Roof vents

loracarroll

In the Brooder
Nov 14, 2018
16
33
49
Ontario, Canada
My husband installed two roof vents on our 8x6 coop (8 ft high). These roof vents are the kind you would find on a house. Is this sufficient venting for a coop? Or, do you need open grates at the top of the walls, to let air really flow/move?

Thank you in advance for your insight. :)
 

rosemarythyme

Scarborough Fair
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Jul 3, 2016
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My Coop
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How big are the vents and what type of roof vents are they? How large is the coop and how many birds? Any other ventilation? Having ventilation up high is ideal especially in colder climates, but it's hard to say if it's "enough" since everything is relative, like 2 big vents in a smaller coop with only a couple chickens could be enough, 2 tiny vents in a bigger coop with a dozen birds would not be.
 

loracarroll

In the Brooder
Nov 14, 2018
16
33
49
Ontario, Canada
AA5FE5BB-389B-44D6-B33F-69784EBD609E.jpeg
The coop is 8’x6’, and 8’ high. There are two square roof vents that are around 12”x12”. I’ve included a photo of the type of vent.
There are five Ameraucana chickens and five guinea fowl.
 

ChickNanny13

Crossing the Road
7 Years
Jun 23, 2013
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The Big Island/Hawaii
2x rosemarythyme, Ohio gets alot of snow, you'll need to clear off the snow from the roof/vent. Does the coop have windows, it would help with ventilating the coop. I'm thinking you may need more vents, maybe high up on the wall? I'm no expert with cold weather but here the heat/humidity is just as bad as cold/snow :rolleyes:
 

cavemanrich

Addict
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Apr 6, 2014
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Melrose Park Illinois
Being in snow country, when snow covers those vents on roof, you have no venting at that point. It is in my opinion and many others will agree to place vents on gable ends.(provided your coop is constructed in such fashion). Venting at the eves is also ideal, since it will not get blocked easily. It is also good to have a small vent opening at bottom of coop to allow for take-in air.
Good ventilation means a good free airflow, without drafts or wind to ruffle chickens feathers.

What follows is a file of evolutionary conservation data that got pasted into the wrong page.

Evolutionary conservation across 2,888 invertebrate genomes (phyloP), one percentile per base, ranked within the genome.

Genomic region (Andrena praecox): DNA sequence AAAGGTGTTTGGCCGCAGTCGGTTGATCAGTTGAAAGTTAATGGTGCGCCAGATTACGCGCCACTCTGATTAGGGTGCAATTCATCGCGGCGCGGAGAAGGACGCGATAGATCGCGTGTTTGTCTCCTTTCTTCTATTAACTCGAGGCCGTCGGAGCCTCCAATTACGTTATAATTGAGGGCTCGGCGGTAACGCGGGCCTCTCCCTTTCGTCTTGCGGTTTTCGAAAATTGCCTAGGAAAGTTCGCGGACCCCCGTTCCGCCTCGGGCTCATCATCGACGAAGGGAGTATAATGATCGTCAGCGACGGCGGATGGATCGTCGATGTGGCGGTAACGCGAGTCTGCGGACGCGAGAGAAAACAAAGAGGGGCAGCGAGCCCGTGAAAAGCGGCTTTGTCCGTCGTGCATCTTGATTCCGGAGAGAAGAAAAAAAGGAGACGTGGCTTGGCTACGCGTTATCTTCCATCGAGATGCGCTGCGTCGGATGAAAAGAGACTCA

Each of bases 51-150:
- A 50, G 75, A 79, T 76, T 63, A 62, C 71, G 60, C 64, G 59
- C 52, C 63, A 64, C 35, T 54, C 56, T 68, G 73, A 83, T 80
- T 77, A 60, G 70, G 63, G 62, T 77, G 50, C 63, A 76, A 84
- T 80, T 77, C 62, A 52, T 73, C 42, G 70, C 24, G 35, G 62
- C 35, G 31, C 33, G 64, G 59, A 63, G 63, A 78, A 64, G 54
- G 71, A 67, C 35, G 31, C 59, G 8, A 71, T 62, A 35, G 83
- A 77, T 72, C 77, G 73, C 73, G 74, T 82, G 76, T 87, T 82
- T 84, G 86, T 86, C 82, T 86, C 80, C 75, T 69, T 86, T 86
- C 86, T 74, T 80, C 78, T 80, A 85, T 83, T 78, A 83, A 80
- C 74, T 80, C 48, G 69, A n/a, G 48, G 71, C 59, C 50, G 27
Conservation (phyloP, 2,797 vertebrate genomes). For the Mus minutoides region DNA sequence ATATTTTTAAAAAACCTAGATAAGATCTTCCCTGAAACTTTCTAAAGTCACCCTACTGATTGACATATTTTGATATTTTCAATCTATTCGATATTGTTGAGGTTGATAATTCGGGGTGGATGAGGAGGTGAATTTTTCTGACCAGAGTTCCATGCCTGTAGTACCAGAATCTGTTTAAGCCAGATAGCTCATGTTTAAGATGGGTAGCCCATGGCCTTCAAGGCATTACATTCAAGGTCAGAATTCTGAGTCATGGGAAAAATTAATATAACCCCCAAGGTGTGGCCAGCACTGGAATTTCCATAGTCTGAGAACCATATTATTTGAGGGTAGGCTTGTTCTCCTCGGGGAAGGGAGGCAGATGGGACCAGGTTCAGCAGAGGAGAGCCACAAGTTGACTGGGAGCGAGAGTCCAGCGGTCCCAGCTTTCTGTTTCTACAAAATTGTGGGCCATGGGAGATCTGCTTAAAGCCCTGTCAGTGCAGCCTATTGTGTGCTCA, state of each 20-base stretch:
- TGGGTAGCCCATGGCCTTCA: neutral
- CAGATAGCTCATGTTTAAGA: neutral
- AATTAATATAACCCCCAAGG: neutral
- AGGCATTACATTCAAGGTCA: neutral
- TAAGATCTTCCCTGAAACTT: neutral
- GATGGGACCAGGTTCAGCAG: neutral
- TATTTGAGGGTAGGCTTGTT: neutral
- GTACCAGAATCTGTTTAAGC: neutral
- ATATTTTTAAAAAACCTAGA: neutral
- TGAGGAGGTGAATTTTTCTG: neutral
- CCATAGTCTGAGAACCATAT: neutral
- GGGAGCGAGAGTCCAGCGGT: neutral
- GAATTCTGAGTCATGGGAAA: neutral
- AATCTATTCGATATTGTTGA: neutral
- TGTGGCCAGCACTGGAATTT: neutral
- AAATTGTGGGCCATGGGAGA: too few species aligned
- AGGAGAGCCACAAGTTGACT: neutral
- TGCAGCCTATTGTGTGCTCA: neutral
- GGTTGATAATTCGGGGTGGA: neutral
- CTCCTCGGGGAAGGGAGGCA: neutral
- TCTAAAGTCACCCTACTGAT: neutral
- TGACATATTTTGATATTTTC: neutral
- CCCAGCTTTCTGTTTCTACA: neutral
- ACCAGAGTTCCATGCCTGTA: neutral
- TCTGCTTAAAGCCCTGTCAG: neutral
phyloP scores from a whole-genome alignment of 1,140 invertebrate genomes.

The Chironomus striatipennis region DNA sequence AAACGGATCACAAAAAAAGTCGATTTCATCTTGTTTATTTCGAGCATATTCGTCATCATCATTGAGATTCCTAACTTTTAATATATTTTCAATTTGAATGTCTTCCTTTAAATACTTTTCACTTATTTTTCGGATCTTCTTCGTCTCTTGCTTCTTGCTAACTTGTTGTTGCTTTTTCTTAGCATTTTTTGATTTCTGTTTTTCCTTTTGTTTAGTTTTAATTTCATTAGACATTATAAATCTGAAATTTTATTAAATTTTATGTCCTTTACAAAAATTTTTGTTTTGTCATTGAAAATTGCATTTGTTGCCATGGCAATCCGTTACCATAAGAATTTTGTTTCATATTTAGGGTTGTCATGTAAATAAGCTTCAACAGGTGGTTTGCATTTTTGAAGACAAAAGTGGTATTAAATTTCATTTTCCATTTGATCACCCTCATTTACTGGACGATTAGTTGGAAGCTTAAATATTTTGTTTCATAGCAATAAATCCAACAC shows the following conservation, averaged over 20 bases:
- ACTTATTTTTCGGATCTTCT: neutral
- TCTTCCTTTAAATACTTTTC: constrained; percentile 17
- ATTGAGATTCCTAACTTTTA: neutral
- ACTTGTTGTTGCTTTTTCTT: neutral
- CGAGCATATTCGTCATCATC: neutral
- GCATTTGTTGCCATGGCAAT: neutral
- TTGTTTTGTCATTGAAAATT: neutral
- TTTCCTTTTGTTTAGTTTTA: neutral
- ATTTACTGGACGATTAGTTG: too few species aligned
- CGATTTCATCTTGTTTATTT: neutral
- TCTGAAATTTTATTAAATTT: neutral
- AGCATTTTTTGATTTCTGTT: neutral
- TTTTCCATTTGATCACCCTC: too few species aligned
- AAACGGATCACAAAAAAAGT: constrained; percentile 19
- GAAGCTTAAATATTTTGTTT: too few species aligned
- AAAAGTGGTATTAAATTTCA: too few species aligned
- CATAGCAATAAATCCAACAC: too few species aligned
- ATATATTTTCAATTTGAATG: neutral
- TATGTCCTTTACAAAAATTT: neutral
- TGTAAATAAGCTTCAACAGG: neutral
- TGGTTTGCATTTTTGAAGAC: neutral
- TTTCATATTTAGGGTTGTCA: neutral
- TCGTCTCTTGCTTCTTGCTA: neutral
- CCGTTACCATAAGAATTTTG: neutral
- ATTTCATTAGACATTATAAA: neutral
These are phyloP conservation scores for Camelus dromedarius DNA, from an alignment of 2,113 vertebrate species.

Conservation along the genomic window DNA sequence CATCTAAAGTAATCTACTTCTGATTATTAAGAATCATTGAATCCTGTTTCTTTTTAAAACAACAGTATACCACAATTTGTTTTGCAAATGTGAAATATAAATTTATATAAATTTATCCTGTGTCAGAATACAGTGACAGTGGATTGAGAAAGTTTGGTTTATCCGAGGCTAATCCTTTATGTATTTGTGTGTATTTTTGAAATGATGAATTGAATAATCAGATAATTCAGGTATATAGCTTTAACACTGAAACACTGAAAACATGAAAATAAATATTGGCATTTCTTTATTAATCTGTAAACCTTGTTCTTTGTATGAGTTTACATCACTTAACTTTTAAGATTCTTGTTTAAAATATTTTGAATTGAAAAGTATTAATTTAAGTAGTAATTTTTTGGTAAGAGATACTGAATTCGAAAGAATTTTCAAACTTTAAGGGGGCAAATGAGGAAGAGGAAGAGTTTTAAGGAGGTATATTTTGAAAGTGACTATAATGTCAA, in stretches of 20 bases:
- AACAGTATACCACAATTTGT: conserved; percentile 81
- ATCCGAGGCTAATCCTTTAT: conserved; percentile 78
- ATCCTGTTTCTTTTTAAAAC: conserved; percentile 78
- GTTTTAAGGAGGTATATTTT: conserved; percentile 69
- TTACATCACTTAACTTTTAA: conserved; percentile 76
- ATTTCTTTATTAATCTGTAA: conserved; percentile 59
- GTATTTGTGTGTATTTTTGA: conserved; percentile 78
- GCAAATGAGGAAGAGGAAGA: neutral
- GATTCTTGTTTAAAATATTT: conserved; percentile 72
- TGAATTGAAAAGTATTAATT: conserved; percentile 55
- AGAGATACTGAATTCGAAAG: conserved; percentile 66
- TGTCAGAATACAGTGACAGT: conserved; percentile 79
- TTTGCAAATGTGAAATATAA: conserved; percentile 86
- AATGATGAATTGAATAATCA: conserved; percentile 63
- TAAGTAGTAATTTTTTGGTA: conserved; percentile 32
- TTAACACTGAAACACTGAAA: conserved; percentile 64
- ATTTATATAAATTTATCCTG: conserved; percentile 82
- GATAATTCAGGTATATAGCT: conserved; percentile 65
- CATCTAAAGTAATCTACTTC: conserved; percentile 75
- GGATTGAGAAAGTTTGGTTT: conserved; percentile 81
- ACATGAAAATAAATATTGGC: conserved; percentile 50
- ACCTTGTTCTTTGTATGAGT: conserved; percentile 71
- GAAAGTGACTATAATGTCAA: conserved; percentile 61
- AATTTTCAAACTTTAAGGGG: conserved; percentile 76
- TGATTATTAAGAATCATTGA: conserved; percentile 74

I do not know how your coop looks, therefore I am only suggesting what is commonly known about ventilation.
If your coop is not exactly tightly sealed, and there are cracks, and other small openings allowing air to enter, you may have sufficient venting.
If you smell ammonia inside coop, or if you see condensation inside on the walls of your coop, that would mean insufficient venting.
WISHING YOU BEST,,,,,,,,,,,,,,,,,,,,,,,,,,,,,,,,,,,, :welcome
 
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RoosterML

Make Ameraucanas Great Again
Premium Feather Member
Nov 5, 2018
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Tolland County Connecticut, USA
Is that the only ventilation you currently have? You want a minimum of 1 sq ft per bird.

Other concern with those types of roof vents is snow build up will block it up, so you need to keep snow cleared around it.
I disagree, not trying to be a prick but with 1sq.ft. per bird she would need to take roughly a 1/4 of her roof off. So just stop and think about that for a second. Her coop is roughly 48 sqft and per your calculations she needs 10sqft of venting. That is not true. I believe the 2 roof vents you have will be plenty given they have an equal amount of intake air space. Each one of the vents you have will have a listed amount of "free venting area" now make sure you have a place lower not in the path of your chickens allowing at least the same amount of free venting area to act as intake air. Once you start with that you will know if you need more or less. Yes you will need to keep venting areas clear of possible snow/debris.
Again not trying to insult anyone I am just looking to correct what I believe is misinformation. Many come to this site looking for answers and while it's great to have info we need to make sure it's good info.
 

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